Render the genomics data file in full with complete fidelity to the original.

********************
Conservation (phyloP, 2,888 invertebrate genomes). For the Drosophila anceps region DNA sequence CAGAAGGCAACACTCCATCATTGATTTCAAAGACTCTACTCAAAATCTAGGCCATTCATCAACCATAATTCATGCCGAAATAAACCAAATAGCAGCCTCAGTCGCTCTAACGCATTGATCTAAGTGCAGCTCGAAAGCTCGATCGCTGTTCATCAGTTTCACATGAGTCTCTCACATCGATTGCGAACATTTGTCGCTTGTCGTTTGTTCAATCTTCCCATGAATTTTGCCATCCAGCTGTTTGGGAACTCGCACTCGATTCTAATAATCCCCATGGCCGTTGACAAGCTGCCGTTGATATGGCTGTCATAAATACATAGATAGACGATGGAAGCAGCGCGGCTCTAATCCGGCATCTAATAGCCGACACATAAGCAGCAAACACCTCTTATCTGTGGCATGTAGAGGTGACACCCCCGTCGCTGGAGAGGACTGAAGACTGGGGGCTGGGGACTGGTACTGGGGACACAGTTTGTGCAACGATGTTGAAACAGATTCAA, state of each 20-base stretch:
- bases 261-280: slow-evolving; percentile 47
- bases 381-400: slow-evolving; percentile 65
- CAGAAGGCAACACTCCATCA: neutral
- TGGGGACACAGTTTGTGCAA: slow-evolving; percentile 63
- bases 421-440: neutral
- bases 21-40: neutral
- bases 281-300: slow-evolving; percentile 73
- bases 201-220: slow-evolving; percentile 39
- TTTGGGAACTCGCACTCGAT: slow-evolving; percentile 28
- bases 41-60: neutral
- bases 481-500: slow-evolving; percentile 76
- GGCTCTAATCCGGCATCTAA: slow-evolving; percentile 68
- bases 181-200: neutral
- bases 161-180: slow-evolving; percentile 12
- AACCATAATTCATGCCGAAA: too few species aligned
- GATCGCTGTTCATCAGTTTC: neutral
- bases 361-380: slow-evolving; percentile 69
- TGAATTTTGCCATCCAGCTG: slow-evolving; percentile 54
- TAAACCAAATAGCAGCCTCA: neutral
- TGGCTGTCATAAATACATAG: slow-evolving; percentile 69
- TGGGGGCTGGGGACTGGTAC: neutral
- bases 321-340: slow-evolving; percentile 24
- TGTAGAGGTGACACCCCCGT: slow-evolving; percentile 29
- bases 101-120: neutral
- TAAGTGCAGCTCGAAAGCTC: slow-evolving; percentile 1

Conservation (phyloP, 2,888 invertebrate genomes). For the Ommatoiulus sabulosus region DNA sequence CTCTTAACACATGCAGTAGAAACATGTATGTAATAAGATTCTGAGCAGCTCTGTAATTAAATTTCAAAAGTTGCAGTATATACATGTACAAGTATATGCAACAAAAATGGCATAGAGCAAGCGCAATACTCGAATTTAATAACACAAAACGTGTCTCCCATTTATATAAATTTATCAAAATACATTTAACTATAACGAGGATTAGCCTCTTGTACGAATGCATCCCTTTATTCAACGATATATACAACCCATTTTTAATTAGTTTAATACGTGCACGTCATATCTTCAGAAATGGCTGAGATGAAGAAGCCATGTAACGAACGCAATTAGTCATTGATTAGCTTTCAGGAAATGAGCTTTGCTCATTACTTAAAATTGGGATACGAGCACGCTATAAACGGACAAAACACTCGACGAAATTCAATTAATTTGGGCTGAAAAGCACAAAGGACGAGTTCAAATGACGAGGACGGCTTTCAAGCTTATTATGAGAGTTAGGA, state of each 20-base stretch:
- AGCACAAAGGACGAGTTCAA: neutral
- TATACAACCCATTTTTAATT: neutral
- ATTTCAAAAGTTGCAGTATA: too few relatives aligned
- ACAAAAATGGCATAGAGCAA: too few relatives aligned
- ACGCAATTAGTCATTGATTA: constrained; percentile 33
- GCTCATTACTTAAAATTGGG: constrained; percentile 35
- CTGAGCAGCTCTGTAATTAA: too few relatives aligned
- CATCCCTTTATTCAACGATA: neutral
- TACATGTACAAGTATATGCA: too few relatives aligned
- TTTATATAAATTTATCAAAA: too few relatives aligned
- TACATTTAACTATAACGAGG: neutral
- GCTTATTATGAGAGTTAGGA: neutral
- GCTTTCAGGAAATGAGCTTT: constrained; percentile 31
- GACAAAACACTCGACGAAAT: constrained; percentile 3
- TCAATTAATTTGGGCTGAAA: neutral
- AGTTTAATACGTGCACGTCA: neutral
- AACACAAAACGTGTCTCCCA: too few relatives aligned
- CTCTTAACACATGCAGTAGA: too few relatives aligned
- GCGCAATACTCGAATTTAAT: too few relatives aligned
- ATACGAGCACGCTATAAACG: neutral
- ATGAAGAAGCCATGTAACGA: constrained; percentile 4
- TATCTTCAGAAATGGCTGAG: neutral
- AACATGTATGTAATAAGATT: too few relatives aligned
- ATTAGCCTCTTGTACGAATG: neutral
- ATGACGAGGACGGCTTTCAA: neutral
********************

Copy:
Conservation (phyloP, 2,888 invertebrate genomes). For the Drosophila anceps region DNA sequence CAGAAGGCAACACTCCATCATTGATTTCAAAGACTCTACTCAAAATCTAGGCCATTCATCAACCATAATTCATGCCGAAATAAACCAAATAGCAGCCTCAGTCGCTCTAACGCATTGATCTAAGTGCAGCTCGAAAGCTCGATCGCTGTTCATCAGTTTCACATGAGTCTCTCACATCGATTGCGAACATTTGTCGCTTGTCGTTTGTTCAATCTTCCCATGAATTTTGCCATCCAGCTGTTTGGGAACTCGCACTCGATTCTAATAATCCCCATGGCCGTTGACAAGCTGCCGTTGATATGGCTGTCATAAATACATAGATAGACGATGGAAGCAGCGCGGCTCTAATCCGGCATCTAATAGCCGACACATAAGCAGCAAACACCTCTTATCTGTGGCATGTAGAGGTGACACCCCCGTCGCTGGAGAGGACTGAAGACTGGGGGCTGGGGACTGGTACTGGGGACACAGTTTGTGCAACGATGTTGAAACAGATTCAA, state of each 20-base stretch:
- bases 261-280: slow-evolving; percentile 47
- bases 381-400: slow-evolving; percentile 65
- CAGAAGGCAACACTCCATCA: neutral
- TGGGGACACAGTTTGTGCAA: slow-evolving; percentile 63
- bases 421-440: neutral
- bases 21-40: neutral
- bases 281-300: slow-evolving; percentile 73
- bases 201-220: slow-evolving; percentile 39
- TTTGGGAACTCGCACTCGAT: slow-evolving; percentile 28
- bases 41-60: neutral
- bases 481-500: slow-evolving; percentile 76
- GGCTCTAATCCGGCATCTAA: slow-evolving; percentile 68
- bases 181-200: neutral
- bases 161-180: slow-evolving; percentile 12
- AACCATAATTCATGCCGAAA: too few species aligned
- GATCGCTGTTCATCAGTTTC: neutral
- bases 361-380: slow-evolving; percentile 69
- TGAATTTTGCCATCCAGCTG: slow-evolving; percentile 54
- TAAACCAAATAGCAGCCTCA: neutral
- TGGCTGTCATAAATACATAG: slow-evolving; percentile 69
- TGGGGGCTGGGGACTGGTAC: neutral
- bases 321-340: slow-evolving; percentile 24
- TGTAGAGGTGACACCCCCGT: slow-evolving; percentile 29
- bases 101-120: neutral
- TAAGTGCAGCTCGAAAGCTC: slow-evolving; percentile 1

Conservation (phyloP, 2,888 invertebrate genomes). For the Ommatoiulus sabulosus region DNA sequence CTCTTAACACATGCAGTAGAAACATGTATGTAATAAGATTCTGAGCAGCTCTGTAATTAAATTTCAAAAGTTGCAGTATATACATGTACAAGTATATGCAACAAAAATGGCATAGAGCAAGCGCAATACTCGAATTTAATAACACAAAACGTGTCTCCCATTTATATAAATTTATCAAAATACATTTAACTATAACGAGGATTAGCCTCTTGTACGAATGCATCCCTTTATTCAACGATATATACAACCCATTTTTAATTAGTTTAATACGTGCACGTCATATCTTCAGAAATGGCTGAGATGAAGAAGCCATGTAACGAACGCAATTAGTCATTGATTAGCTTTCAGGAAATGAGCTTTGCTCATTACTTAAAATTGGGATACGAGCACGCTATAAACGGACAAAACACTCGACGAAATTCAATTAATTTGGGCTGAAAAGCACAAAGGACGAGTTCAAATGACGAGGACGGCTTTCAAGCTTATTATGAGAGTTAGGA, state of each 20-base stretch:
- AGCACAAAGGACGAGTTCAA: neutral
- TATACAACCCATTTTTAATT: neutral
- ATTTCAAAAGTTGCAGTATA: too few relatives aligned
- ACAAAAATGGCATAGAGCAA: too few relatives aligned
- ACGCAATTAGTCATTGATTA: constrained; percentile 33
- GCTCATTACTTAAAATTGGG: constrained; percentile 35
- CTGAGCAGCTCTGTAATTAA: too few relatives aligned
- CATCCCTTTATTCAACGATA: neutral
- TACATGTACAAGTATATGCA: too few relatives aligned
- TTTATATAAATTTATCAAAA: too few relatives aligned
- TACATTTAACTATAACGAGG: neutral
- GCTTATTATGAGAGTTAGGA: neutral
- GCTTTCAGGAAATGAGCTTT: constrained; percentile 31
- GACAAAACACTCGACGAAAT: constrained; percentile 3
- TCAATTAATTTGGGCTGAAA: neutral
- AGTTTAATACGTGCACGTCA: neutral
- AACACAAAACGTGTCTCCCA: too few relatives aligned
- CTCTTAACACATGCAGTAGA: too few relatives aligned
- GCGCAATACTCGAATTTAAT: too few relatives aligned
- ATACGAGCACGCTATAAACG: neutral
- ATGAAGAAGCCATGTAACGA: constrained; percentile 4
- TATCTTCAGAAATGGCTGAG: neutral
- AACATGTATGTAATAAGATT: too few relatives aligned
- ATTAGCCTCTTGTACGAATG: neutral
- ATGACGAGGACGGCTTTCAA: neutral